Legal and opposition figures have slammed the law for paralysing the court and removing important checks on the government’s power.

It has also triggered mass street protests by tens of thousands of Poles worried about democracy in the ex-communist EU and NATO member of 38 million people, also an economic and political heavyweight in central Europe.

Thousands back democracy icon Walesa at Polish rally

Some 15,000 people gathered in the Polish city of Gdansk on Sunday (28 February), police said, in a show of support for Solidarity freedom hero Lech Wałęsa as he battles allegations he was a paid secret agent during the Communist period.

‘Checks and balances’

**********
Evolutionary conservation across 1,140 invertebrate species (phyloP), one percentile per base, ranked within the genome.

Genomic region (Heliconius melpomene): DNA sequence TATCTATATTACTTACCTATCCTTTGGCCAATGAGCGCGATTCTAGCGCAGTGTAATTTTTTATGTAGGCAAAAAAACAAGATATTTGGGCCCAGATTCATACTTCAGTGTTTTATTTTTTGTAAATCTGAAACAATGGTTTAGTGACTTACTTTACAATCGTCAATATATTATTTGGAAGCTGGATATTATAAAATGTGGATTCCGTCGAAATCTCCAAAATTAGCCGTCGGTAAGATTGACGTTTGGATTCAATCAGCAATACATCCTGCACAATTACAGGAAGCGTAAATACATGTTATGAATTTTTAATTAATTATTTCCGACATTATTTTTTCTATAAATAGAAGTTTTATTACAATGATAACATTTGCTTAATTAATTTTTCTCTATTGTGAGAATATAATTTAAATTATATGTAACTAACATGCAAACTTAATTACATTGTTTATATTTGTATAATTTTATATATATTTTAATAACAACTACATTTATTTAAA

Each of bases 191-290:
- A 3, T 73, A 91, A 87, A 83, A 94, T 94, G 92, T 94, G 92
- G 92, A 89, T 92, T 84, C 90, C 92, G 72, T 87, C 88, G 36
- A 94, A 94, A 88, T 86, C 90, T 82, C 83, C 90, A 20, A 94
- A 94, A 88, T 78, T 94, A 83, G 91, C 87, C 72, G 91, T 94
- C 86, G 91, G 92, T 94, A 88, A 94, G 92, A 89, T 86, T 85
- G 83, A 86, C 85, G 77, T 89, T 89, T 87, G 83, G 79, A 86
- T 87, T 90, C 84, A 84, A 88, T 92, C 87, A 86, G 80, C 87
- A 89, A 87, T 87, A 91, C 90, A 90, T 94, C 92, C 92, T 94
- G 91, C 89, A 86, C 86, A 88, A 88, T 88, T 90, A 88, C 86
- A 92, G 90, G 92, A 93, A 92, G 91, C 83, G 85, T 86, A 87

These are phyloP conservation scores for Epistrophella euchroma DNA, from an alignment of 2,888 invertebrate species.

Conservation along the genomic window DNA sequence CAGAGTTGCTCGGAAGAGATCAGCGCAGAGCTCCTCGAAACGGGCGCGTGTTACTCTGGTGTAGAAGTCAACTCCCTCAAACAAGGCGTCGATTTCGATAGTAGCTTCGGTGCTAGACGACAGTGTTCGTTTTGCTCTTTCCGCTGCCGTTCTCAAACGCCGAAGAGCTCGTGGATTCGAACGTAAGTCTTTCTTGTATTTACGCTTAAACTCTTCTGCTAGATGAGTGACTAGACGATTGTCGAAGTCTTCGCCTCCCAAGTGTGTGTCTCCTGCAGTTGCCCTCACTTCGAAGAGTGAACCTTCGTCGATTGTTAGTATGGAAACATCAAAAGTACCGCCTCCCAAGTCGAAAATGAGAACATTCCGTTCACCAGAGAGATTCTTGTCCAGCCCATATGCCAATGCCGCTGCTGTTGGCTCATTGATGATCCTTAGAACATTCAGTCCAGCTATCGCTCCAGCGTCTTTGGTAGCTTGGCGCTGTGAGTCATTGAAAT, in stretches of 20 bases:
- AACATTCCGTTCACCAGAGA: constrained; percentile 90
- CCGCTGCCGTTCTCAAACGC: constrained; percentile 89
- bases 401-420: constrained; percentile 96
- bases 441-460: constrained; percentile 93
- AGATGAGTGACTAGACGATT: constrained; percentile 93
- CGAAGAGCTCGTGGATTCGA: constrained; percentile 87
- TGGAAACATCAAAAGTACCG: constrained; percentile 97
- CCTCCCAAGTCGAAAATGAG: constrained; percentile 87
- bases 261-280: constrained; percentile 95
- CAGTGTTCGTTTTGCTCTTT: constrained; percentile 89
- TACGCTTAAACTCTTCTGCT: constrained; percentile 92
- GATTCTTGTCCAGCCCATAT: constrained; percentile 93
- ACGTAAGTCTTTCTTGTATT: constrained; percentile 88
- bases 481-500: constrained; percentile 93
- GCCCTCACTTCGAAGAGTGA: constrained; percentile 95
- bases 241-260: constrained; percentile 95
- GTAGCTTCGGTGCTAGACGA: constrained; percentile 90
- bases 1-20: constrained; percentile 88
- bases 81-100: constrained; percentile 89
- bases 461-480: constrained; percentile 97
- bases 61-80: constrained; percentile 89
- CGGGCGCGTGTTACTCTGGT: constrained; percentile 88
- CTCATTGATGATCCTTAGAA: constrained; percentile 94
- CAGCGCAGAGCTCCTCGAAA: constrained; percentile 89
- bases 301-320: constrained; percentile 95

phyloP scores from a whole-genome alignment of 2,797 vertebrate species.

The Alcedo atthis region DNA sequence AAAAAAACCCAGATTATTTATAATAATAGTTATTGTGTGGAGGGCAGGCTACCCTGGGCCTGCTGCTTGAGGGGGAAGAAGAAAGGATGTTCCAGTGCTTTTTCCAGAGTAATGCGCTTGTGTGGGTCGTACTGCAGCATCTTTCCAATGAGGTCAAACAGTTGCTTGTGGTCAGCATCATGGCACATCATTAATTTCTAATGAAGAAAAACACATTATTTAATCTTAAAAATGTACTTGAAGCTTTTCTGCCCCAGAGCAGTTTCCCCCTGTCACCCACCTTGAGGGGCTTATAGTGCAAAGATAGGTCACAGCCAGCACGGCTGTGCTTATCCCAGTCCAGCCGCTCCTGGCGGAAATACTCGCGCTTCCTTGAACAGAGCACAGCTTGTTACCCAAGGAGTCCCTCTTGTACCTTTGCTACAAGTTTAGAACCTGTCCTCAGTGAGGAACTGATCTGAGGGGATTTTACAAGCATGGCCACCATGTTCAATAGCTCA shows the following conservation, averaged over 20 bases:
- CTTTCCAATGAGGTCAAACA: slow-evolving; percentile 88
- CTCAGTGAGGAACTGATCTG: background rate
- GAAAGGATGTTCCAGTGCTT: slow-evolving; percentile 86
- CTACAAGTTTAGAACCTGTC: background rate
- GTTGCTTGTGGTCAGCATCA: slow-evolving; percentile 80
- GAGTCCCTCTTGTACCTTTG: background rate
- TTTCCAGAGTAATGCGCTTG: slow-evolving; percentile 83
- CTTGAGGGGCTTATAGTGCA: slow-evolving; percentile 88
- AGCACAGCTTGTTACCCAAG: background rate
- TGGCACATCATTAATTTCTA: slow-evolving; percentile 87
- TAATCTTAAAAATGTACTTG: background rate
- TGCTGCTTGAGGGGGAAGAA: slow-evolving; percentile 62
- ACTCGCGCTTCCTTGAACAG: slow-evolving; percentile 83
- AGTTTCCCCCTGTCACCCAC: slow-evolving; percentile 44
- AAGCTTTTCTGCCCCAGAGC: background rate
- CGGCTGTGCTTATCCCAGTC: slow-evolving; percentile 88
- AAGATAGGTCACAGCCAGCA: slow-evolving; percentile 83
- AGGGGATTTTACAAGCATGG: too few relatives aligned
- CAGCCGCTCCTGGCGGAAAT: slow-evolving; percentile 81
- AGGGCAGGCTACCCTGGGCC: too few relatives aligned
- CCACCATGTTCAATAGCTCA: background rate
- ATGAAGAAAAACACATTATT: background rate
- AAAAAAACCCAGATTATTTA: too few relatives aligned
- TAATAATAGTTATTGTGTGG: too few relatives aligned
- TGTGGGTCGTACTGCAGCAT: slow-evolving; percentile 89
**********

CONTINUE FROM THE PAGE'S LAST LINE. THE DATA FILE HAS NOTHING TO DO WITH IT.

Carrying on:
In a leaked draft report, European legal experts from the Council of Europe rights watchdog warned that the government reforms undermine democracy, human rights and the rule of law in Poland.

The commission is due to publish its official report by Saturday. Although its findings are not binding, the European Union is likely to review them as part of its own rule of law probe.

PiS party leader Jaroslaw Kaczynski, seen as Poland’s real decision-maker despite holding no formal government post, has dubbed the Council of Europe opinion “legally absurd”.

He insisted the reforms to the top court were a “matter of national sovereignty” and that government would not back down.

Prime Minister Beata Szydlo discounted Wednesday’s ruling out of hand insisting a day earlier that “the statement that will be delivered by some of the judges of the Constitutional Court will not be a verdict in the legal sense of the term.”

Polish premier tells MEPs Warsaw breached no laws